Contrasting to Uexküll‘s argument, psychologists believe such kind of pictorial form can be seen not only because of the need of organism but also the mood and act as a mental reflection of the person. In relation to Arts, Arnheim (1968) suggested that Arts can be interpreted psychologically by means of isomorphic symbolism, and “structure characteristics of visual form which are spontaneously related to a similar characteristic in human behaviours.” This means that the relative reality we see involves the projection of our minds and visions, and when we reconstruct the subjective reality through Arts, we project our personality and mood in it. In addition to this, Jung’s views on ‘otherness’ and ‘the shadow’ (1995) support that monsters are the projection of our unconscious personality – that is the part of personality we choose to repress and reject. Stewart (1984) suggested the constant projection of ourselves to the world image return to us onto the mirror, the animals or the artistic image. We project ourselves to nature objects and see the illusion as the returned images. This returned images are the result of metamorphosis of nature objects, which are also the imaginary creatures in the Grotesque and Surrealism.


The Hybrids in Arts

The hybrids in Arts are always the fantasy beings from folkloric, mythology and religious context throughout the history. They are monsters combining different animals and human parts such as Minotaur, Medusa and centaurs.  Then when it comes to the increasing role of science and technology in the modern era, integration of technology with human beings started to form, such as the creature from Frankenstein and the humanoid robots in Metropolis. According to Wood (2008), it was the World Wars and the downfall of human ideals that drove the desire of artists to search for ways of articulating new statements about man by fusing the human figure, with vegetal forms in particular. Both Paul Nash and Graham Sutherland were war artists who were commissioned to record the war events. Unlike Paul Nash, Graham Sutherland’s works didn’t put the war and nature together. Instead, the curious organic forms are vague with personal interpretation projected into them. According to P.Morton Shand’s writing (1939) on Nash’s paintings, Nash referred these metamorphic objects as ‘personage’ in 1934. Nash saw these personage objects as a kind of human being with distinctive a personality. George Shaw (2018) suggested that these are their potential self-portraits. These human-plant hybrids have included the quality of surrealism.


Andre Breton (cited in Pfeiffer, 2011) once said the Surrealist idea is from metamorphoses. In this case, the grotesque in Surrealism would be perfect to examine Arts that interprets ‘personage’ within hybrid form, sculptures in. Wood (2008) stated that sculpture is always a medium for artists to “reconfigure and reinvent human, animal and plant forms. In the exhibition catalogue of  “Against Nature: The Hybrid Forms of Modern Sculpture”, hybrid forms are divided into three groups: metamorphic creatures, modern monsters and hortisculpture. Metamorphic creatures are figures sources from mythology and folklore that we have already discussed earlier. Modern monsters are the mixture of mythology and psychology, and hortisculptures are hybrids mixed with plants and human. I would like to talk about Louise Bouregois’ ‘Nature Study’ as modern monsters and Max Ernst’s ‘Lunar Asparagus’ as a hortisculpture.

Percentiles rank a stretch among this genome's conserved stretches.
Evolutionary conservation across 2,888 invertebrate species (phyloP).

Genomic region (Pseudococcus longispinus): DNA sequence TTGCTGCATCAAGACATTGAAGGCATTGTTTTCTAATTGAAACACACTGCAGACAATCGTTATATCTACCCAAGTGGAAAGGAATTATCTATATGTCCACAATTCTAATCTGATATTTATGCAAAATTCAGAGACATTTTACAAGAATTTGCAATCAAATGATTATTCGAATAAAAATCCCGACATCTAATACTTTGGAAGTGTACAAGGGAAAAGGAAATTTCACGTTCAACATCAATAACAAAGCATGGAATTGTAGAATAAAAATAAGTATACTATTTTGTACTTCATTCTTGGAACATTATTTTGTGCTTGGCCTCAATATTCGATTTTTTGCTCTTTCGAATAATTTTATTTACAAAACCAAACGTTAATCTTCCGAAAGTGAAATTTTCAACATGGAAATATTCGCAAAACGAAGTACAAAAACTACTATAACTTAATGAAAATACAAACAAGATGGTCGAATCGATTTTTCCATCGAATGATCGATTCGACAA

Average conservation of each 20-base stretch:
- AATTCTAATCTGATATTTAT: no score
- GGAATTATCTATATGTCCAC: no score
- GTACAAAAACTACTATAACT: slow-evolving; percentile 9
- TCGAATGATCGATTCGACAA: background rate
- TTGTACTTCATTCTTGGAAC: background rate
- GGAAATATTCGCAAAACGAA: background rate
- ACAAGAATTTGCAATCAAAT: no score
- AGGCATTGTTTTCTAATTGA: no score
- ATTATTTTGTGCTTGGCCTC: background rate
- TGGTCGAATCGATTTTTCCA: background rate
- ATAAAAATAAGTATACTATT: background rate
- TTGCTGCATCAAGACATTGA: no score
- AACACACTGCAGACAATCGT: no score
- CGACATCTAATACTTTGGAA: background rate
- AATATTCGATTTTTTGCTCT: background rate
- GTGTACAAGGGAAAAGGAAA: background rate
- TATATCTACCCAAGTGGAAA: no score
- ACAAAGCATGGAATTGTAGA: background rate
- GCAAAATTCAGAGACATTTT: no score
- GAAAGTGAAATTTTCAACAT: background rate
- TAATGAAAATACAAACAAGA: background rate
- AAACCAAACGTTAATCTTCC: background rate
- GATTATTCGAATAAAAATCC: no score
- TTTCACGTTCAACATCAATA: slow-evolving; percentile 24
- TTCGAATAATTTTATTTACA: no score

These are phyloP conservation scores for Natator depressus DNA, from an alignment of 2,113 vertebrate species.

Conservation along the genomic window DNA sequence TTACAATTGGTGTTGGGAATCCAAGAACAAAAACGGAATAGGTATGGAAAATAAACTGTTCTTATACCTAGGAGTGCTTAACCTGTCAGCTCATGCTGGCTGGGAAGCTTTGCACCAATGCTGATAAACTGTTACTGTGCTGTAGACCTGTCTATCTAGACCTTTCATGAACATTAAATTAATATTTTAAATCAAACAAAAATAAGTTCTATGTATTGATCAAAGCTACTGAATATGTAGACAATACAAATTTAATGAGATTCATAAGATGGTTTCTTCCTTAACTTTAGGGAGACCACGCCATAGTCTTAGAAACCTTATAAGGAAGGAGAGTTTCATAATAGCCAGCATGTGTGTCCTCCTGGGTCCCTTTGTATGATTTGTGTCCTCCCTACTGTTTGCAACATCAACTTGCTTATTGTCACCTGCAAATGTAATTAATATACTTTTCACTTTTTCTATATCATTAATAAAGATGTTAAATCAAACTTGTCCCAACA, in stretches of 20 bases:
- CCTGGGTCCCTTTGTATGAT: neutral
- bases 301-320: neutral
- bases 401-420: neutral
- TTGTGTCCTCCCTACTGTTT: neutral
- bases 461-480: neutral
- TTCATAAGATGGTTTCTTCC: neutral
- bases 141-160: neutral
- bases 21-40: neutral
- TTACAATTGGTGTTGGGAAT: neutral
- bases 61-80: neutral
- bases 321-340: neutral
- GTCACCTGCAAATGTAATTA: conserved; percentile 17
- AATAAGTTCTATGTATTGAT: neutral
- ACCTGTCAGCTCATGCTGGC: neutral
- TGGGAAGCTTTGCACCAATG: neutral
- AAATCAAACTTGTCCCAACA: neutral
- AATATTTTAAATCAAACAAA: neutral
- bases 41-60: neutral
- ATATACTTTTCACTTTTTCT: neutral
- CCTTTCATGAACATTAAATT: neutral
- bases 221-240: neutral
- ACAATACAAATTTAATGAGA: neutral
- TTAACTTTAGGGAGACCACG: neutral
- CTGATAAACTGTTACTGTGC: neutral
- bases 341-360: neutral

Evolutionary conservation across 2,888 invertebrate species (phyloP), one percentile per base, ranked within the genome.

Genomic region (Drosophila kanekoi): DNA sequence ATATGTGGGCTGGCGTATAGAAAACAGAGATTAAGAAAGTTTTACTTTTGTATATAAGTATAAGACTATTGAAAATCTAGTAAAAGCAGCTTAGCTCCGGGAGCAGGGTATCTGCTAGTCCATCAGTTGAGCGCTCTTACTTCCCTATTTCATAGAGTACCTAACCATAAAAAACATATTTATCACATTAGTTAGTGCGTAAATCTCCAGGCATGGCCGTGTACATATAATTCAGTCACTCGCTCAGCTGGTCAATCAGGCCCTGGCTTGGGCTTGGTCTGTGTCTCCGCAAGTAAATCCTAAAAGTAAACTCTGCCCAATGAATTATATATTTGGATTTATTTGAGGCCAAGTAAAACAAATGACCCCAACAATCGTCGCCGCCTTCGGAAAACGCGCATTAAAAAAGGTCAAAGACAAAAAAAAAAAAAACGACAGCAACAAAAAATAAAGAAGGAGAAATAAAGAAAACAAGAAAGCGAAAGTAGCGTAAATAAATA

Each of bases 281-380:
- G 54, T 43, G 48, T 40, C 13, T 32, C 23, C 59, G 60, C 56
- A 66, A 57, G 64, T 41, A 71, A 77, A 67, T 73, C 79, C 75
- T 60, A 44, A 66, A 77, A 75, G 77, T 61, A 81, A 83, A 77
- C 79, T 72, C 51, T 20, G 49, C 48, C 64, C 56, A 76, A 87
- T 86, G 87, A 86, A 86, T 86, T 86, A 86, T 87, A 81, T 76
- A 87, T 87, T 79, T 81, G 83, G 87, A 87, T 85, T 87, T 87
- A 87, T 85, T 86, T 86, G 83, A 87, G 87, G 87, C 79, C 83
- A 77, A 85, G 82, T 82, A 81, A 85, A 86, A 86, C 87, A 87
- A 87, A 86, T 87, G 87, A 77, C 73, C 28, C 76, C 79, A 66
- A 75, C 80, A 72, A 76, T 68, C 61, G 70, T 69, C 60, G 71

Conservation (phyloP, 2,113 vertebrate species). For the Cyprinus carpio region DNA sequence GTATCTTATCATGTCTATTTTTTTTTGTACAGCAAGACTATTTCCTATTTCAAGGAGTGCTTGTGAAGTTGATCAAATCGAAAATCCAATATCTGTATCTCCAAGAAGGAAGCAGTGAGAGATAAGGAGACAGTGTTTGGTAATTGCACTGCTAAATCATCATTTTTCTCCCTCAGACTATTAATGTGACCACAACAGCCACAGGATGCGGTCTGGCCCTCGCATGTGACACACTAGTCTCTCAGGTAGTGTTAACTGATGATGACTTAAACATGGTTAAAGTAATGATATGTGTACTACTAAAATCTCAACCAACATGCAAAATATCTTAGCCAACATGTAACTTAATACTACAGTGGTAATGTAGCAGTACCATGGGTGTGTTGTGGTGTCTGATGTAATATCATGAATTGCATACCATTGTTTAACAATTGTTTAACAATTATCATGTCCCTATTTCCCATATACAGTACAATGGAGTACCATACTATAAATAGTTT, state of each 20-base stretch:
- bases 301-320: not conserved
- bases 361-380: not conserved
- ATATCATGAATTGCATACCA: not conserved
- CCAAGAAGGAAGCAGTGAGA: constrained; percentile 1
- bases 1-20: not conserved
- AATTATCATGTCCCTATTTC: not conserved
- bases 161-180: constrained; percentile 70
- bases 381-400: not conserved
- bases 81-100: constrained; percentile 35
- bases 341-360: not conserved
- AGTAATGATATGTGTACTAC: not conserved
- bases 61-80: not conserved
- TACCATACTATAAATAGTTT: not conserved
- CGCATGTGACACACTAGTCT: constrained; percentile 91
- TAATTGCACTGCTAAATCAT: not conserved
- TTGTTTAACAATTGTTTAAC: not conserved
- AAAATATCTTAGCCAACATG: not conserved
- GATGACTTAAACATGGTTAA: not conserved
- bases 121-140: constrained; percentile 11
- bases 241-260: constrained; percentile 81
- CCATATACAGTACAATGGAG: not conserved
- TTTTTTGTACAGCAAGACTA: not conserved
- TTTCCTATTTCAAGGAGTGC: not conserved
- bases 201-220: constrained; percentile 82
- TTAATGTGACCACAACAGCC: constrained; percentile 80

Louise Bourgeois’ works are always related to her painful and traumatic past. They are the reconstruction of the past, putting fragments and pieces together into an object that represents the present. In her ‘Nature Study’ (Figure 7 and 8), the hybrids are composed with displaced multiplied organs.  They are an incomplete grotesque body of parts with, and then this exaggerated part becomes an independent life displaced on their own. This must be what Bakhtin(1981) said about grotesque body as “body in the act of becoming.” Bourgeois (2008) said that the purpose of her works is to express her emotions, which she described that they were her demons. ‘The Surrealists strove to integrate and bring the forgotten and the represses in the human being to light.” (Pfeiffer, 2011). The forgotten and the represses must be the shadow that Jung mentioned, that is the hidden personality we want to abandon.

Figure 7: Lousie Bourgeois’ “Nature Study”, 1984

 Figure 9:Max Ernst’s “Lunar Asparagus”, 1935

Figure 8: Lousie Bourgeois’ “Nature Study”, 1986

Differing from Bourgeois’ works that always feature sexuality, Max Ernst’s works are androgynous. In ‘Lunar Asparagus’, the asparagus is covered with ivory white plaster with the shapes of bones and joints. This skeletal quality of the human-plant hybrid suggested that this object is between the state of life and death. This state of life and death can also be found not only in surrealism sculptures but also paintings, including hybrids in Bourgeois, Nash and Sutherland we discussed before.


‘The work of art defined as an experience turns out to be a Gestalt of the highest degree.’ (Arnheim, 1968). Therefore, the work of art will always be the remnants of our past and the projection of our personality. Arts is all about metamorphoses. The fictional creatures within arts are the souvenir of the experiences and memory in evolved forms. There will always be a way to trace back their origins, but also resonate with the present at the same time. That is how a work associates with the creator’s personal experiences and creates a new context and connection with other individuals – with their hybrid forms that allows memory to be in flux, providing spaces for others to interpret.  Based on this idea, my works will be involved with metamorphoses of the objects into animated hybrids.



Arnheim, R. (1968) 'Gestalt Psychology and Artistic Form’, in Whyte, L. (ed.) Aspects of Form.2nd edn. London: Lund Humphries.


Bakhtin, M. (1981) The Dialogic Imagination. Translated by Emersion, C. and Holquist, M. Austin: University of Texas Press


Baudrillard, J. (2005) The System of Objects. London:Verso.


Bourgeois (2008) Louise Bourgeois: The Spider, The Mistress and The Tangerine. Available at: (Accessed: 10 May 2018).


Foster, H. (1993) Compulsive Beauty. Cambridge: MIT Press.


Jung, C. (1995) Memories, Dreams, Reflections. Translated. by Jaffé, A. London: Harper Collins.


Shand, M.(1939) ‘Object and Landscape’, Country Life, 3 June 1939, pp.593.


Napier, C. (1870) The Book of Nature and the Book of Man. London:J.C. Hotten.


Plato. (1888) The Timaeus of Plato. Translated by Archer-Hind R. D. Cambridge: Macmillan.


Shaw, G. (2018) Email to George Shaw, 7 May.


Stewart, S. (1984) On Longing: Narratives of the Miniature, the Gigantic, the Souvenir, the Collection. Baltimore: Johns Hopkins University Press.


Takeo, W. (2007) 'Science unravels why we see faces everywhere'. Interview with Takeo Watanable. Interviewed by Elizabeth Svoboda for The New York Times, 13 Feb of interview. Available at: (Accessed: 2 Dec 2018).


Uexküll, J. (2010) A Foray into the Worlds of Animals and Humans. Minneapolis: University of Minnesota Press.


Wood, J. (2008) Against Nature: The Hybrid Forms of Modern Sculpture Exhibition held at Henry Moore Institute, Leeds Feb – May 2008 [Exhibition catalogue].


Pfeiffer, I. (2011) 'Surreal Objects Yesterday and Today', in Pfeiffer, I. (ed.) Surreal Objects. London: The MIT Press.